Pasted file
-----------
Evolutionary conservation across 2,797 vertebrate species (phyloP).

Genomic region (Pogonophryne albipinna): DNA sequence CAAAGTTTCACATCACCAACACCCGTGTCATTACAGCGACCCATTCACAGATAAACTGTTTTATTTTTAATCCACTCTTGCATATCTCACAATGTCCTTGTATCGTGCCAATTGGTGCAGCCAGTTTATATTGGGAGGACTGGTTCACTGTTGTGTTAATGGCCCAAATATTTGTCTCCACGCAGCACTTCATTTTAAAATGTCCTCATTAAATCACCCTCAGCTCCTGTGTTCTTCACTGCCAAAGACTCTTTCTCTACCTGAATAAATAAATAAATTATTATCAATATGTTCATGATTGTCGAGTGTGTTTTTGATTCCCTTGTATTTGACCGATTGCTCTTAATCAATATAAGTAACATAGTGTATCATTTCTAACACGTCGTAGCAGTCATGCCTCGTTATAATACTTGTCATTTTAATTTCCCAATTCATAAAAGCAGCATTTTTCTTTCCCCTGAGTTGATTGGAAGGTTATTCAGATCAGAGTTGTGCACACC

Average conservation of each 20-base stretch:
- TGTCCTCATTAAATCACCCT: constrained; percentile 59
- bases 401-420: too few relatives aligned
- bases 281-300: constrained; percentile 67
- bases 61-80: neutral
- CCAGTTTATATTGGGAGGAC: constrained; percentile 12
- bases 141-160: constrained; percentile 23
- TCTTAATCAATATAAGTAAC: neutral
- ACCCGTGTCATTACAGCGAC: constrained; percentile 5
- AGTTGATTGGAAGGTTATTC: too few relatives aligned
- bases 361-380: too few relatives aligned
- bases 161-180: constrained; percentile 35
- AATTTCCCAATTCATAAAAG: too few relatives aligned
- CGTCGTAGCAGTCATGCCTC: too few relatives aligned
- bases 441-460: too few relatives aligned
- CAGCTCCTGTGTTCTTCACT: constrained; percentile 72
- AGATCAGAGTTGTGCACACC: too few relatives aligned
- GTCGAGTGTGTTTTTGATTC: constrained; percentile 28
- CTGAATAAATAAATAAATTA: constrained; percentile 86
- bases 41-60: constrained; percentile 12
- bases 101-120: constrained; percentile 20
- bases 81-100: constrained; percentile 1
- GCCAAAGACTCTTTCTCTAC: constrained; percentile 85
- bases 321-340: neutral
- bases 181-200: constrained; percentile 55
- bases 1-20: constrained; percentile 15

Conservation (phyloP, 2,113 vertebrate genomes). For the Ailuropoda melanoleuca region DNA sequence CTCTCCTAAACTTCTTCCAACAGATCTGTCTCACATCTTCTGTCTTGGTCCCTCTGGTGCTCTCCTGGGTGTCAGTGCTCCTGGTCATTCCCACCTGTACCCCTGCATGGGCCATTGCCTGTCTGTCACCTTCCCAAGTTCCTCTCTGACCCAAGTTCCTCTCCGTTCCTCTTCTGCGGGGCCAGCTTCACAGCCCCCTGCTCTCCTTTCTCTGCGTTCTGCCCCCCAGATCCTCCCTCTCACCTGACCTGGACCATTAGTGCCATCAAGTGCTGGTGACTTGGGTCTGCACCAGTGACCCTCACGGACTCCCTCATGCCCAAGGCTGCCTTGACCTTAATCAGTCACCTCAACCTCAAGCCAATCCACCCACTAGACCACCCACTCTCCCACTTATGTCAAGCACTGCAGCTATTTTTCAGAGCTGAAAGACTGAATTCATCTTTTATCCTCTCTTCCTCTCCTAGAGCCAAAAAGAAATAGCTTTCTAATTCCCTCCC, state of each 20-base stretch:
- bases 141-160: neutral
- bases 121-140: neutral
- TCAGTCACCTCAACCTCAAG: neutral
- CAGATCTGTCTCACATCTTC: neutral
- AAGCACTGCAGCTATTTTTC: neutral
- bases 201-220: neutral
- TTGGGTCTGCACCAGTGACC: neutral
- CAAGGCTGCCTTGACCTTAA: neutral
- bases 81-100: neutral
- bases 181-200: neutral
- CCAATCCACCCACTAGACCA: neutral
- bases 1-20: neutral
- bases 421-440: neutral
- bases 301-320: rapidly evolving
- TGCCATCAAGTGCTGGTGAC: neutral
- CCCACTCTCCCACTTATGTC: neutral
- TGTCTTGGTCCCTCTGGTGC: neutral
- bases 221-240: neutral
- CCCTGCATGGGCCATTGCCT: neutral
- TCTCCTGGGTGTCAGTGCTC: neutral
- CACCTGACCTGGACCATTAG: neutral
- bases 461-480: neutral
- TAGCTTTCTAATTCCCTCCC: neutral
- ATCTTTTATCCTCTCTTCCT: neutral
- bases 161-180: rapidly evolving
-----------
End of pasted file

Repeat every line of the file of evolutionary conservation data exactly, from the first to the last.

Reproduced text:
Evolutionary conservation across 2,797 vertebrate species (phyloP).

Genomic region (Pogonophryne albipinna): DNA sequence CAAAGTTTCACATCACCAACACCCGTGTCATTACAGCGACCCATTCACAGATAAACTGTTTTATTTTTAATCCACTCTTGCATATCTCACAATGTCCTTGTATCGTGCCAATTGGTGCAGCCAGTTTATATTGGGAGGACTGGTTCACTGTTGTGTTAATGGCCCAAATATTTGTCTCCACGCAGCACTTCATTTTAAAATGTCCTCATTAAATCACCCTCAGCTCCTGTGTTCTTCACTGCCAAAGACTCTTTCTCTACCTGAATAAATAAATAAATTATTATCAATATGTTCATGATTGTCGAGTGTGTTTTTGATTCCCTTGTATTTGACCGATTGCTCTTAATCAATATAAGTAACATAGTGTATCATTTCTAACACGTCGTAGCAGTCATGCCTCGTTATAATACTTGTCATTTTAATTTCCCAATTCATAAAAGCAGCATTTTTCTTTCCCCTGAGTTGATTGGAAGGTTATTCAGATCAGAGTTGTGCACACC

Average conservation of each 20-base stretch:
- TGTCCTCATTAAATCACCCT: constrained; percentile 59
- bases 401-420: too few relatives aligned
- bases 281-300: constrained; percentile 67
- bases 61-80: neutral
- CCAGTTTATATTGGGAGGAC: constrained; percentile 12
- bases 141-160: constrained; percentile 23
- TCTTAATCAATATAAGTAAC: neutral
- ACCCGTGTCATTACAGCGAC: constrained; percentile 5
- AGTTGATTGGAAGGTTATTC: too few relatives aligned
- bases 361-380: too few relatives aligned
- bases 161-180: constrained; percentile 35
- AATTTCCCAATTCATAAAAG: too few relatives aligned
- CGTCGTAGCAGTCATGCCTC: too few relatives aligned
- bases 441-460: too few relatives aligned
- CAGCTCCTGTGTTCTTCACT: constrained; percentile 72
- AGATCAGAGTTGTGCACACC: too few relatives aligned
- GTCGAGTGTGTTTTTGATTC: constrained; percentile 28
- CTGAATAAATAAATAAATTA: constrained; percentile 86
- bases 41-60: constrained; percentile 12
- bases 101-120: constrained; percentile 20
- bases 81-100: constrained; percentile 1
- GCCAAAGACTCTTTCTCTAC: constrained; percentile 85
- bases 321-340: neutral
- bases 181-200: constrained; percentile 55
- bases 1-20: constrained; percentile 15

Conservation (phyloP, 2,113 vertebrate genomes). For the Ailuropoda melanoleuca region DNA sequence CTCTCCTAAACTTCTTCCAACAGATCTGTCTCACATCTTCTGTCTTGGTCCCTCTGGTGCTCTCCTGGGTGTCAGTGCTCCTGGTCATTCCCACCTGTACCCCTGCATGGGCCATTGCCTGTCTGTCACCTTCCCAAGTTCCTCTCTGACCCAAGTTCCTCTCCGTTCCTCTTCTGCGGGGCCAGCTTCACAGCCCCCTGCTCTCCTTTCTCTGCGTTCTGCCCCCCAGATCCTCCCTCTCACCTGACCTGGACCATTAGTGCCATCAAGTGCTGGTGACTTGGGTCTGCACCAGTGACCCTCACGGACTCCCTCATGCCCAAGGCTGCCTTGACCTTAATCAGTCACCTCAACCTCAAGCCAATCCACCCACTAGACCACCCACTCTCCCACTTATGTCAAGCACTGCAGCTATTTTTCAGAGCTGAAAGACTGAATTCATCTTTTATCCTCTCTTCCTCTCCTAGAGCCAAAAAGAAATAGCTTTCTAATTCCCTCCC, state of each 20-base stretch:
- bases 141-160: neutral
- bases 121-140: neutral
- TCAGTCACCTCAACCTCAAG: neutral
- CAGATCTGTCTCACATCTTC: neutral
- AAGCACTGCAGCTATTTTTC: neutral
- bases 201-220: neutral
- TTGGGTCTGCACCAGTGACC: neutral
- CAAGGCTGCCTTGACCTTAA: neutral
- bases 81-100: neutral
- bases 181-200: neutral
- CCAATCCACCCACTAGACCA: neutral
- bases 1-20: neutral
- bases 421-440: neutral
- bases 301-320: rapidly evolving
- TGCCATCAAGTGCTGGTGAC: neutral
- CCCACTCTCCCACTTATGTC: neutral
- TGTCTTGGTCCCTCTGGTGC: neutral
- bases 221-240: neutral
- CCCTGCATGGGCCATTGCCT: neutral
- TCTCCTGGGTGTCAGTGCTC: neutral
- CACCTGACCTGGACCATTAG: neutral
- bases 461-480: neutral
- TAGCTTTCTAATTCCCTCCC: neutral
- ATCTTTTATCCTCTCTTCCT: neutral
- bases 161-180: rapidly evolving